Skip to main content Skip to footer

MCGILL: Marshall, Wichita State Forever Linked By Tragedy

March 15, 2018

By Chuck McGill

SAN DIEGO – In the moments after the NCAA men's basketball tournament pairing of Wichita State and Marshall was announced on Selection Sunday, Shockers radio color analyst Dave Dahl let his mind drift back to the fall of 1970.

“There is a kinship between the two schools,” said Dahl, who was a senior men’s basketball player that year. “It was the first thing that came to my mind. How ironic it was that the two of us would be paired against one another.

“It’s almost as if the two teams are in the tournament, it’s good that (the selection committee) put us together so we can remember what happened and remember what bound us together so many years ago that still keeps us connected today.”

Dahl is referring to the 1970 football team plane crashes that devastated the campuses and communities in Wichita, Kansas, and Huntington, West Virginia. Wichita State’s tragedy occurred on Oct. 2, 1970, when a chartered Martin 4-0-4 airliner crashed into a mountain eight miles west of Silver Plume, Colorado. The plane, en route to Logan, Utah, for a game against Utah State University, carried 37 passengers, including players, administrators, the head coach, boosters and their families. Six survived, but 31 died.



Forty-three days later, on Nov. 14, 1970, the Marshall football program experienced its own plane crash, which killed all 75 people aboard one plane. Wichita State had transported its team on two planes, and the other arrived to its destination safely.

On Thursday morning here inside San Diego State University’s Viejas Arena, Wichita State play-by-play radio announcer Mike Kennedy asked Marshall men’s basketball coach Dan D’Antoni about the events. Dahl and Kennedy were students at Wichita State at the time, the latter of whom worked on the campus radio station.

D’Antoni said he was seated on the couch at Dr. Ray Hagley’s house when he learned of the news of the Wichita State crash.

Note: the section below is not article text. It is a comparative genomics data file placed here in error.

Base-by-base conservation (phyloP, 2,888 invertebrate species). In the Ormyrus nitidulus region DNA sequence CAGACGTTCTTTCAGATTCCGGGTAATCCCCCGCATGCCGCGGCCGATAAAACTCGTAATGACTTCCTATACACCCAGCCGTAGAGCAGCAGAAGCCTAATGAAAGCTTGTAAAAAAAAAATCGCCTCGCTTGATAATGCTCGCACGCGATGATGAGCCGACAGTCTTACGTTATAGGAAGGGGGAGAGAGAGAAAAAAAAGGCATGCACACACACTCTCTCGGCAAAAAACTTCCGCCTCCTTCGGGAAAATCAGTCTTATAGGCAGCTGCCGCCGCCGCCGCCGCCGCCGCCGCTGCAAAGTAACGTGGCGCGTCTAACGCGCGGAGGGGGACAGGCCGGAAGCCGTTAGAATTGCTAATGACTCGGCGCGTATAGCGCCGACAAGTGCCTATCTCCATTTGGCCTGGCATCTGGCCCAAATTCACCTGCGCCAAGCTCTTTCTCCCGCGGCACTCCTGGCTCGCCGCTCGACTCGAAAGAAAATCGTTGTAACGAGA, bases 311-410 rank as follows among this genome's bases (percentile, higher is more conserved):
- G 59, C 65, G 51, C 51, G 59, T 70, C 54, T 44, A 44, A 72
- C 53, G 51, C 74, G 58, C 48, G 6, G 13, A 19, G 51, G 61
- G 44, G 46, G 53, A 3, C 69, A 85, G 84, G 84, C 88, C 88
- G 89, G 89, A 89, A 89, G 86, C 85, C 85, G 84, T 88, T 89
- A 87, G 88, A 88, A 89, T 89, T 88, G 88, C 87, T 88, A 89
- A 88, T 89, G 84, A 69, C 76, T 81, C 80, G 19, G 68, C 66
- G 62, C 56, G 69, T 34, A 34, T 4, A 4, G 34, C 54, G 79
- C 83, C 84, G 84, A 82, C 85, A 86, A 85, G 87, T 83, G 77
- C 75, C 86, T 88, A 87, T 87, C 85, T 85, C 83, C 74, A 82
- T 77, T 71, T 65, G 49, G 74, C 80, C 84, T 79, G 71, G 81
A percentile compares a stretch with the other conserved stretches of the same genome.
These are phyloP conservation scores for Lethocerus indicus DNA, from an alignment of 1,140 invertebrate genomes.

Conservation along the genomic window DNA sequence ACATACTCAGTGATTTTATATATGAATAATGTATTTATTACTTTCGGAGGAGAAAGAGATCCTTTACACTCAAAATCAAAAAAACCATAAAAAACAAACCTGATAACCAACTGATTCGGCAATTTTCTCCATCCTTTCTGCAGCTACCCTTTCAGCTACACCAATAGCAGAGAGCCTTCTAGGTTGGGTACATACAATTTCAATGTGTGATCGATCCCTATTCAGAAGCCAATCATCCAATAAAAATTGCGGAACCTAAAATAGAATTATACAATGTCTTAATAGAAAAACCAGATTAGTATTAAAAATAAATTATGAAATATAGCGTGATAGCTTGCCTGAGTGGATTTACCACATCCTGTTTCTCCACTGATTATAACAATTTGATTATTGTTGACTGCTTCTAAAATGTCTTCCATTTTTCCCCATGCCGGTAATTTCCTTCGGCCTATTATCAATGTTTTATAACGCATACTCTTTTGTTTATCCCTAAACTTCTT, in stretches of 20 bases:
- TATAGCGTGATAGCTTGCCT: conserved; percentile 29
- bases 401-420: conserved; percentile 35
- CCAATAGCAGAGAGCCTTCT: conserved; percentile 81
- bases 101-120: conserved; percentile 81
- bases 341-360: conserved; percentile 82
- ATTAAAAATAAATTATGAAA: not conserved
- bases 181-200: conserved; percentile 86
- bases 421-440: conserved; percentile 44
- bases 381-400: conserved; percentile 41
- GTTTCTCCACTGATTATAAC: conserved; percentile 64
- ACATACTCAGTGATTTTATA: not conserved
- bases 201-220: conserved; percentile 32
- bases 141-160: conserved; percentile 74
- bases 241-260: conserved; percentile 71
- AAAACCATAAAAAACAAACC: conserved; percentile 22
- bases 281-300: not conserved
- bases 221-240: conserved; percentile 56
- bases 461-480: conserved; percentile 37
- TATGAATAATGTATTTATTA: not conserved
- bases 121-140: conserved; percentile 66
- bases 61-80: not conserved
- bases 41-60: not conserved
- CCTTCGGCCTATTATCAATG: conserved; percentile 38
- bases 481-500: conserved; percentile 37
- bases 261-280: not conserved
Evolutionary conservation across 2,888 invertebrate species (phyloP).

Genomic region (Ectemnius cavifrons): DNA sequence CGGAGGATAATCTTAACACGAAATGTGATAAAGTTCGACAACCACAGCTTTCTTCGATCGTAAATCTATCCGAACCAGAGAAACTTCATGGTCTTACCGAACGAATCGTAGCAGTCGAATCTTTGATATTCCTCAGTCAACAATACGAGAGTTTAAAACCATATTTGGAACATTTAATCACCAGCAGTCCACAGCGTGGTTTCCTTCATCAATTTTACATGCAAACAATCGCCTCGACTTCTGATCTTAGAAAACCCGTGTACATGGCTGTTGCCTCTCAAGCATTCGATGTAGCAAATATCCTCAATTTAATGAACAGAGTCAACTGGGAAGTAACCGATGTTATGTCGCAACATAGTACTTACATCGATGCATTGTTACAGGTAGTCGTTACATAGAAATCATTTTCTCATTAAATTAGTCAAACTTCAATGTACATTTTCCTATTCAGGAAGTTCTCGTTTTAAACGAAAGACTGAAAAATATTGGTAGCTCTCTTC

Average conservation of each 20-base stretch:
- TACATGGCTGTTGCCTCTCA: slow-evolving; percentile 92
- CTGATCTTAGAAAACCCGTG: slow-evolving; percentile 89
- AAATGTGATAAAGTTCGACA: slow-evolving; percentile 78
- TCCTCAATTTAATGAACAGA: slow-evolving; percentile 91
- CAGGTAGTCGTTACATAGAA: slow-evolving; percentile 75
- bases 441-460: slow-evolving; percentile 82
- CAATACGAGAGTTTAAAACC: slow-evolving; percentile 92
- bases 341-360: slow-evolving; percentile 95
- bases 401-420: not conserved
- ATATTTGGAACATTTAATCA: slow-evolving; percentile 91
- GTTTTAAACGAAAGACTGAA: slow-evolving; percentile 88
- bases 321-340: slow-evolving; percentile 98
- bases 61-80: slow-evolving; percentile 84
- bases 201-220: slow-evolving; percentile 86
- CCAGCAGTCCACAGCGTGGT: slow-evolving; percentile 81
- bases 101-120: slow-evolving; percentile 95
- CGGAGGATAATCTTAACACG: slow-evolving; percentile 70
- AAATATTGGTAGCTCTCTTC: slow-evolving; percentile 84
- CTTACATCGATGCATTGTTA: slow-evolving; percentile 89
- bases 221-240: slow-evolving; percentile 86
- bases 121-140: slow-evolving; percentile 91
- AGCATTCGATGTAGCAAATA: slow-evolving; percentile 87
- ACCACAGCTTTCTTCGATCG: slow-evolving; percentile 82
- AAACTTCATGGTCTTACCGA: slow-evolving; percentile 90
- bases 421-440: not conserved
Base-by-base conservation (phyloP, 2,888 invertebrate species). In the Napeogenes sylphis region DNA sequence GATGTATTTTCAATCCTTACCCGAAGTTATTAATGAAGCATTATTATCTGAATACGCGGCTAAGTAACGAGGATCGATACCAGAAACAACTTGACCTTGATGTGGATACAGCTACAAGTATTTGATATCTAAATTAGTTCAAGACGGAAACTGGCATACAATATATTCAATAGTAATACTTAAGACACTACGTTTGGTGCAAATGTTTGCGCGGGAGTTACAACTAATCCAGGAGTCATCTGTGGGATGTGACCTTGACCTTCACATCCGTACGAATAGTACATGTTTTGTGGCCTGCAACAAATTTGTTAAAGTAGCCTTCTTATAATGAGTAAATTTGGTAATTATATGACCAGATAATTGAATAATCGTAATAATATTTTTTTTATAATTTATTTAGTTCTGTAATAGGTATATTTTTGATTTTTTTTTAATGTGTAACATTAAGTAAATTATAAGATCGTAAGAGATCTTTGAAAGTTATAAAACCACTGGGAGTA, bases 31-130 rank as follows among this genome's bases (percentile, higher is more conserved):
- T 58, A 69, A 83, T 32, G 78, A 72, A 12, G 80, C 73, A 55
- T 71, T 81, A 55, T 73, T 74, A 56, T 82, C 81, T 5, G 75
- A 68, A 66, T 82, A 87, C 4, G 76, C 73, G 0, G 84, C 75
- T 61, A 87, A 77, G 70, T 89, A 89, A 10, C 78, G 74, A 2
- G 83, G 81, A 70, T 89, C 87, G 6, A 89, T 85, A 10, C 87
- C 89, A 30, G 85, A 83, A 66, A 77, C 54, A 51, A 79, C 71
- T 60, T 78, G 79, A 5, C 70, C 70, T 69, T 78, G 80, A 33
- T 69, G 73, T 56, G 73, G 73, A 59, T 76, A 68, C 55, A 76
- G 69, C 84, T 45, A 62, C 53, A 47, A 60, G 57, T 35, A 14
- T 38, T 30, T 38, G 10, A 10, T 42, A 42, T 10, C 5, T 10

“(Hagley) looked at me and said, ‘You know, we’ll never feel the pain and the tragedy of that crash from where we’re sitting,’” D’Antoni recalled. "You have to be part of that to understand it.”

The next month, Hagley died in Marshall’s crash.

Kennedy and Dahl sat courtside as the No. 13 seeded Thundering Herd practiced for Friday’s matchup against No. 4 seeded Wichita State in the East Region Round of 64, and the on-air pair couldn’t help but reminisce about what transpired nearly 48 years ago.

It was a Friday afternoon in 1970 and Dahl was at an informal workout with his teammates when they were summoned to the coach’s office by one of the assistants.

“We didn’t know what the heck was going on,” Dahl said.

The Shockers’ basketball program had used the same charter service the previous season, so Dahl knew the flight crew. The football players lived in the same dorm as he did, so he had learned many of his friends had died. Members of the athletic department, the faces he saw every day around the program, had also died.

“It was pretty devastating for us,” Dahl said.

Kennedy was on duty at the campus radio station when he said the Associated Press broke an embargo and let the news of the crash go across the wire.

“At first (the reports) said everyone had been killed, then there was one that said there were survivors and they were walking down the hill,” Kennedy recalled. “They sent me over to the administrative offices because we knew there were two planes. Then we started getting calls all over the country, other campus radio stations and news agencies. So I spent most of the day fielding those and telling people what we knew and didn’t know. I was aware of it and involved with it right from the beginning.”

A telethon – a variety show hosted by Monty Hall – was organized as a fundraiser for the Wichita State victims and their families. When the Marshall crash followed, the people of Wichita expanded their mission to help the people hurting in Huntington.

“It was only appropriate Marshall be included,” Dahl said. “The community embraced it. The heartache is still indescribable to this day.”

Like at Marshall, there is a ceremony on the anniversary of the crash each year. Hundreds in the community turn out, including former players. The names of the 31 victims are read, there is a prayer and then a song.

“It’s a very somber event,” Dahl said.

A 68-team bracket will link the two schools Friday, but the game will accomplish much more because of the remembrance of those who were lost at Wichita State and Marshall in the fall of 1970. One team will advance and the other will head home, but the schools will forever be on a journey together.

“It’s a connection that will never be broken,” Dahl said. “People of my generation – I’m in my late 60s now – it has a lot of meaning to. People who are younger, they don’t understand the significance of it, the timing of it or the connection we have, forever, with Marshall University. My generation and the next generation, like my sons, are very familiar with all of that, so people of those two generations understand it and appreciate it and also understand what Marshall went through because of what we went through at Wichita State.”

“It’s something that we will never get over. Ever.”